Leukocyte telomere length (LTL) may be sensitive to psychosocial stressors such as discrimination. An inclusive examination of experiences of discrimination on LTL across racial/ethnic and sex groups is currently lacking. Baseline data were obtained from 369 White and African American patients with coronary artery disease (CAD) in the Mental Stress Ischemia Mechanisms and Prognosis Study. LTL was measured from peripheral blood leukocytes by quantitative polymerase chain reaction and calculated in kilobase pairs. Discrimination was measured using the 10-item Everyday Discrimination Scale (EDS). Responses were rated using 4-point Likert scales ranging from never = 1 to often = 4 and summed. Regression models were stratified by race/ethnicity and sex to estimate associations between discrimination and LTL. Each 10-unit increase in experiences of everyday discrimination was associated with an average of .20 fewer kilobase pairs (or 200 base pairs) among both African American women (β = -0.19; 95% CI: -0.35, -0.04; p-value: 0.02) and White women (β = -0.19; 95% CI: -0.37, -0.01; p-value: 0.04), after adjusting for basic demographic factors. Results were similar after further adjusting for behavioral, disease, and psychosocial risk factors (depression and stress). There were no significant associations between experiences of everyday discrimination and LTL for White men or African American men. Overall, experiences of discrimination were associated with shorter LTL among women and not in men. Discrimination may be a potential source of stress associated with shorter LTL among women with CAD. Future studies should explore longitudinal associations between everyday experiences of discrimination and telomere length and also with adverse cardiovascular outcomes.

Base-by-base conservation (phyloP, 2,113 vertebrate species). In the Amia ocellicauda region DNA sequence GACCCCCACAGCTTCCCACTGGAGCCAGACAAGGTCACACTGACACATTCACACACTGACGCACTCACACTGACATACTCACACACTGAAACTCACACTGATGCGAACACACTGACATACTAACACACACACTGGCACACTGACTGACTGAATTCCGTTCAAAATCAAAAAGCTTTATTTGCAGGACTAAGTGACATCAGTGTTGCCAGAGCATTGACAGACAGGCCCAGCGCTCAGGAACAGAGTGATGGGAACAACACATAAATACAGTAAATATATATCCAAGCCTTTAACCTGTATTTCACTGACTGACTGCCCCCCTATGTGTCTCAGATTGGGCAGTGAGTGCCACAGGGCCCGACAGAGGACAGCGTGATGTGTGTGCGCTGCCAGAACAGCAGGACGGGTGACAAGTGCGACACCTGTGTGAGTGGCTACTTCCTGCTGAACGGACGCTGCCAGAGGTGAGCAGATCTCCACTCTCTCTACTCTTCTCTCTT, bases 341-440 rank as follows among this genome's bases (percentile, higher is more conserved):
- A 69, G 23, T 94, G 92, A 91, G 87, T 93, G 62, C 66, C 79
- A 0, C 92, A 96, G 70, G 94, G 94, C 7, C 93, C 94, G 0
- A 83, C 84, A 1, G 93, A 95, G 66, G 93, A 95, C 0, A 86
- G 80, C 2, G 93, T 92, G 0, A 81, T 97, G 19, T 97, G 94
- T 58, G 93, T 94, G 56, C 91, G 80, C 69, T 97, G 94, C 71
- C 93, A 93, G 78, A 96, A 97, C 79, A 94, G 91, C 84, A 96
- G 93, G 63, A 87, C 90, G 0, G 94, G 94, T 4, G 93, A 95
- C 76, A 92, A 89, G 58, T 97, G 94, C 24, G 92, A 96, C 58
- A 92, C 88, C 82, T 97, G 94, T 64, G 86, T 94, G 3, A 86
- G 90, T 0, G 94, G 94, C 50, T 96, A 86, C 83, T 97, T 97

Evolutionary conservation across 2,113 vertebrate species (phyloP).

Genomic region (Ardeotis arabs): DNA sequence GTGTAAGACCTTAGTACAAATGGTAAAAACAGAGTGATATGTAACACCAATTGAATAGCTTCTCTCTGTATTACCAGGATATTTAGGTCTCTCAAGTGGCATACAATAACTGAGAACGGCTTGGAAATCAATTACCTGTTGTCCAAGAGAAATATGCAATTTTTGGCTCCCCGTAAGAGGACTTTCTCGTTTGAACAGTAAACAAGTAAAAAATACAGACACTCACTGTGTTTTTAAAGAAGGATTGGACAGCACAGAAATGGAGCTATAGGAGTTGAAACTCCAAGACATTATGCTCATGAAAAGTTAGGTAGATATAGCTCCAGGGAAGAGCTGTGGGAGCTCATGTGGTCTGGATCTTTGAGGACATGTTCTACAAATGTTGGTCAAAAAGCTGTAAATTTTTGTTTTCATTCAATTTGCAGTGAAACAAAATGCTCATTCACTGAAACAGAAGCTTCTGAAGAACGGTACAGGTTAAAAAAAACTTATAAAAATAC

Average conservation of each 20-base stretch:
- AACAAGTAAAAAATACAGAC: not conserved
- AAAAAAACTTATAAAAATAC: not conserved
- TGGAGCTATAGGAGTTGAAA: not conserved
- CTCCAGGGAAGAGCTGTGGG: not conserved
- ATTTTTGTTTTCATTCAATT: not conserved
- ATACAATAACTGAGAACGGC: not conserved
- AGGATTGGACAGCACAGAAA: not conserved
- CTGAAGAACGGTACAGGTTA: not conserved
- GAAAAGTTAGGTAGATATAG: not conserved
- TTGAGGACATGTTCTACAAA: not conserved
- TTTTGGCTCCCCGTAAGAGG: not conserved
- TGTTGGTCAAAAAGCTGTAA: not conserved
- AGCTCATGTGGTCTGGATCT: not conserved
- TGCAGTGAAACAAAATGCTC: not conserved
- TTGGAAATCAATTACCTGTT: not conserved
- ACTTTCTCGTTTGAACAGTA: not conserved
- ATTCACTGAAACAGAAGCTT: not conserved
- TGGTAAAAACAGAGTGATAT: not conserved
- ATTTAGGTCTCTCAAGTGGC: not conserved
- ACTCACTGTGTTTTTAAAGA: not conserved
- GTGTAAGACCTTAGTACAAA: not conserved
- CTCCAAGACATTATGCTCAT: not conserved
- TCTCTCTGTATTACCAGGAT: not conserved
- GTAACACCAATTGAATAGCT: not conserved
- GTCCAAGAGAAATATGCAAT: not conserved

- Leukocyte telomere length
- Psychosocial stressors
ASJC Scopus subject areas
- Endocrinology, Diabetes and Metabolism
- Endocrine and Autonomic Systems
- Psychiatry and Mental health
- Biological Psychiatry